CONCLUSIONS ABOUT BIEL'S DOCTRINE OF JUSTIFICATION adapted from H. Oberman, A Harvest of Medieval Theology (Durham: Labyrinth Press, 1983), pp. 146-185; esp. 175-176. According to Biel: 1. God owes it to his own nature, immutable design, and great benevolence, to reward those people who qui faciunt quod in se est ["do their very best," or "do the good that is within them"]. 2. This is an act of Divine mercy which does not lay aside God's Justice but establishes and undergirds it. 3. The fallen person cannot elevate him/herself from a state of sin to a state of grace because salvation presupposes an infusion of grace into the individual, and grace is a gift of God. But the sinner can advance to the threshold of salvation (where sin and grace meet) by opening the door to his/her heart and loving God as completely as a fallen person is able [ status in puris naturalibus ]. 4. This advancement toward the state of grace presupposes a higher notion of spiritual powers of fallen people than most Protestants (and St. Augustine) would be comfortable with; "after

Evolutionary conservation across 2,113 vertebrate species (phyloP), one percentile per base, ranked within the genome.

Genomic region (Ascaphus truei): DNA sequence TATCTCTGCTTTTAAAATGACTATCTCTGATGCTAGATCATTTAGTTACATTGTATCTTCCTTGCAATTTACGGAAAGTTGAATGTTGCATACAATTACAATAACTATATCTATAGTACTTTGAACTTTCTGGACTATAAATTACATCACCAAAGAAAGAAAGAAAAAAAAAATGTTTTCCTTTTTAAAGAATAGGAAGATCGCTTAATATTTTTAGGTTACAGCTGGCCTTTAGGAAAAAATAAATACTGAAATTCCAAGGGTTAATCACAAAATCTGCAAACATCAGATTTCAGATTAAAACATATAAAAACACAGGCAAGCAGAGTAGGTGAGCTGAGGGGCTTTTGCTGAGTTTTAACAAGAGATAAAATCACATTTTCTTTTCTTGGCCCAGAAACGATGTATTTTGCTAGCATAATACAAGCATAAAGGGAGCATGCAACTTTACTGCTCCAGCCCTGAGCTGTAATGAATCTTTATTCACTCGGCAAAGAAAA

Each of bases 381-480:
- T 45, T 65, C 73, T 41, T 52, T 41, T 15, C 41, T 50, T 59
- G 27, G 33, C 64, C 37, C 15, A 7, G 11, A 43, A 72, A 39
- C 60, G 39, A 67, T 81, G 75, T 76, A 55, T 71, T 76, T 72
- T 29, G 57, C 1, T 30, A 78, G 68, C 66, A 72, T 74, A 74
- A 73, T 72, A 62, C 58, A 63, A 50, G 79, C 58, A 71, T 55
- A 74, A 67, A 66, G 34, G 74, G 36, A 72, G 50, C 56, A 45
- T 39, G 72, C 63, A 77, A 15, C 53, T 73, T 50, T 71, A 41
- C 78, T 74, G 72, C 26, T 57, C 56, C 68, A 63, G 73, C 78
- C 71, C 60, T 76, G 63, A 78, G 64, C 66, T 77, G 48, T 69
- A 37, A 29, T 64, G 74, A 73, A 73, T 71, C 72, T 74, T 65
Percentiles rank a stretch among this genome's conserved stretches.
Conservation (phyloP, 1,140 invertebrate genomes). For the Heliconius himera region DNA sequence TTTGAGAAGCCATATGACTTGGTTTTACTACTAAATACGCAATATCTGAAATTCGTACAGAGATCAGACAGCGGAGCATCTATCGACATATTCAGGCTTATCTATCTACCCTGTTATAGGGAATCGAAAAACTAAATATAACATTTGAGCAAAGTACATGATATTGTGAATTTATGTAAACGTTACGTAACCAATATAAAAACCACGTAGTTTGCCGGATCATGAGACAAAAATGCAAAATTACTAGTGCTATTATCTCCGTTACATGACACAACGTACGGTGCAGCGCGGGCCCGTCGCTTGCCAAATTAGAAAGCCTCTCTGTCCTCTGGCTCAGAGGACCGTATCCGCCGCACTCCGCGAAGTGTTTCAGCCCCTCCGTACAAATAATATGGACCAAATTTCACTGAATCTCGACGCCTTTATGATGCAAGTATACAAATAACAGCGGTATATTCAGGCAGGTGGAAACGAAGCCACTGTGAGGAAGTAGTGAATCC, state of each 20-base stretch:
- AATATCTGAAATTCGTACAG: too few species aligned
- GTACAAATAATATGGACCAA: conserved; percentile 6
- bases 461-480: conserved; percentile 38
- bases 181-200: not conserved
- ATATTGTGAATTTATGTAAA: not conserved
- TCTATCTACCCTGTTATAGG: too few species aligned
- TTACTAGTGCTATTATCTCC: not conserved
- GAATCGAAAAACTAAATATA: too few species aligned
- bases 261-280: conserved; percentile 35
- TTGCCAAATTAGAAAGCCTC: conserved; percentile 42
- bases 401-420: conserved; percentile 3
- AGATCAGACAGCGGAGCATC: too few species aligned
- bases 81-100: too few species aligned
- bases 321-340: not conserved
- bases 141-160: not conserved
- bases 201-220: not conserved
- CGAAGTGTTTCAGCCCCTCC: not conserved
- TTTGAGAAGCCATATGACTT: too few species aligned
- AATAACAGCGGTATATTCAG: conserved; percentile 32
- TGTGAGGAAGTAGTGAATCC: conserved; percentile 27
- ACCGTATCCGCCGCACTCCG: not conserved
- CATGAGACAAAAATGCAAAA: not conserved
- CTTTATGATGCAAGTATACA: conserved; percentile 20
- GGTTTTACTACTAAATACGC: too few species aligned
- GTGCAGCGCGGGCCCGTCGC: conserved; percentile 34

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This note was uploaded on 04/17/2008 for the course REL THEL 352 taught by Professor Tyson during the Spring '08 term at Houghton College.